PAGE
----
To reach the Sun in three years that would require an average velocity of 5x104 m/s. I don't know the math necessary to calculate the average velocity of free fall into the Sun (please edit or comment if you do), but it seems feasible that the weapon will not need any great initial velocity and simply falling into the Sun will do.

• Your assumptions are somewhat faulty. If I wanted to affect earth via the sun, I would have said so. – Caleb Woodman Feb 26 '16 at 21:32
• @CalebWoodman Well, it turns out they're not necessary after all. :) Your weapon killed the Sun just fine. I'll remove them as they're a distraction. – Schwern Feb 26 '16 at 21:34
• Free fall directly towards the sun is just a special orbit. If you start stationary, the time to fall is half of an orbital period and the semimajor axis of the orbit is half the initial distance. So, we take the orbital period $T=2\pi\sqrt{a^3/\mu}$, divide by two and substitute $a\to r_0/2$, and you get $t=\pi\sqrt{\frac{r_0^3}{8\mu}}$. If we use canonical units, $\mu=1$ and $\frac{t}{\text{years}} = \frac{1}{4\sqrt{2}}\left(\frac{r_0}{\text{AU}}\right)^{3/2}$ (where we divided by $2\pi$ because $1~\text{year}=2\pi~\text{TU}$). – 2012rcampion Feb 27 '16 at 1:26
• ...the upside of which is, if your free fall takes 3 years, your initial distance is $(3\times 4\sqrt{2})^{2/3}\approx 6.6~\text{AU}$. This may make the Sun seem surprisingly weak, but remember that at a distance of around 5 AU it takes the Sun about 12 years to pull Jupiter through a complete circle. – 2012rcampion Feb 27 '16 at 1:34
• @DonielF No. The difference in scale is overwhelming between even our largest nuke and the energy required to move an object with 6e29 kg. To put an 18 orders of magnitude difference in perspective, if the energy required is the size of a person, the energy of the Tsar bomb is roughly the size of a single electron. Another way to look at it... we've exploded all sorts of nukes on Earth, above and below ground, and the Earth doesn't care. This object is 100,000 times more massive than the Earth. – Schwern Aug 3 '17 at 0:34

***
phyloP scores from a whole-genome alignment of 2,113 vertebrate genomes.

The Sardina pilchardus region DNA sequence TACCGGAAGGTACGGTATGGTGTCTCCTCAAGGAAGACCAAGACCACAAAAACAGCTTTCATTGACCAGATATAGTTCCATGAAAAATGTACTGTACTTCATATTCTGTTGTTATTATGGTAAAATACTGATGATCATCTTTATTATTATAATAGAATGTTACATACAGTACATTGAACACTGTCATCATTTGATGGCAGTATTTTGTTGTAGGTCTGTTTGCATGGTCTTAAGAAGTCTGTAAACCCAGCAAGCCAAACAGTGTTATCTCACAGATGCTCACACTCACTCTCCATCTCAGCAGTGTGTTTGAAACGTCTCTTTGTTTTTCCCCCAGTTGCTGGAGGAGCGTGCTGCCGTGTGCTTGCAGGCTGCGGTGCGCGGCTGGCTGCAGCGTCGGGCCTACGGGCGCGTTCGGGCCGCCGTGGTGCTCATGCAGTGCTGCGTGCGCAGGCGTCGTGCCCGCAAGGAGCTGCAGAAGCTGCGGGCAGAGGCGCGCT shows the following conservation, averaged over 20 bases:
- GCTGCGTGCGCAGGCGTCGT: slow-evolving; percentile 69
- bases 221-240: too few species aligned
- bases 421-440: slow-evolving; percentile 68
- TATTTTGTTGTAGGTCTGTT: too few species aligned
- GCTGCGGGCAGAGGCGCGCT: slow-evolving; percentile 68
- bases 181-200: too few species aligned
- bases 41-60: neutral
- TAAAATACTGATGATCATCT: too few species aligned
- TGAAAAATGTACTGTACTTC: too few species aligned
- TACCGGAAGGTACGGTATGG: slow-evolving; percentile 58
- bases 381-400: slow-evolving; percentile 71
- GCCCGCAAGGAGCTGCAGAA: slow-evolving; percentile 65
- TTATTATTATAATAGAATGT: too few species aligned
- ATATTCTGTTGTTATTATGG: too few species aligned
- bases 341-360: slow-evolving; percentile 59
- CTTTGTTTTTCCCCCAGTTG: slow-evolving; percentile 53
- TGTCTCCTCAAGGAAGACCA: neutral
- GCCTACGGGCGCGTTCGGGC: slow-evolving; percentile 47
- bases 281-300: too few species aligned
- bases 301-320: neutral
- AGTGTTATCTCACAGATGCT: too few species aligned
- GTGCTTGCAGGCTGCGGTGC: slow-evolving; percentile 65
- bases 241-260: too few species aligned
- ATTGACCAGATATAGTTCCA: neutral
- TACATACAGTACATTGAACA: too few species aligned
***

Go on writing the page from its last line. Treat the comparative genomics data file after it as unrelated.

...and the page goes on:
I think there is only one way to achieve this result given known physics and without simply telling you it won't work.

One alien year = One orbit of a satellite galaxy of the Milky Way

The aliens designed the device to work within three years, if they count their years by the orbital period of one of Milky Way's satellite galaxies, one year could be several billion terrestrial years.

This way, in three alien years (more than six billion terrestrial years), Sol will die (probably sooner!). Let's go through the list:

• No wormholes
Check! Wormholes aren't part of known physics anyway, they're hypothetical!
• No FTL travel
Check! Already no FTL in known physics!
• Weapon no bigger than 0.3 times Sol's mass
Check! It can be the size of a single atom!
• No time travel
Check! Unless you count moving forward in time at the rate of one second per second.
• No warp drives
Check! Already no warp drives in known physics!
• No black holes or singularities
Check! Would have been cool, but oh well.
• No dark matter or antimatter
Check! Just the white regular matter here.
• Must work in less than 3 years
Check! Good thing aliens don't use terrestrial years!
• Must be impossible to completely shut down via human effort
Check! No chance we're going to stop this!

This is not a very devastating weapon, obviously. If a more devastating weapon is desired (or one acting on the order of three terrestrial years), we need to either break known physics or use a black hole that is thirty percent of the Sun's mass.

• This is very clever, but unsatisfying as it relies on word play. – Schwern Feb 26 '16 at 20:42
• @Schwern I don't disagree. But given the OP's specific request for "not a reality-check" of an imaginary thing using real science, it's the best I can come up with. – Samuel Feb 26 '16 at 20:44
• But you ignore the idea of having a weapon, namely one that points at the star and does something to it. There's nothing war-like about waiting for your enemies to die. – Caleb Woodman Feb 26 '16 at 21:35
• using a weapon is part of the main question – Caleb Woodman Feb 26 '16 at 21:37
• @CalebWoodman Are you familiar with the war tactic known as a siege? You wait for your enemies to die. Doing nothing to stop the death of the Sun can been seen as an attack if they have the capability to help. – Samuel Feb 26 '16 at 21:55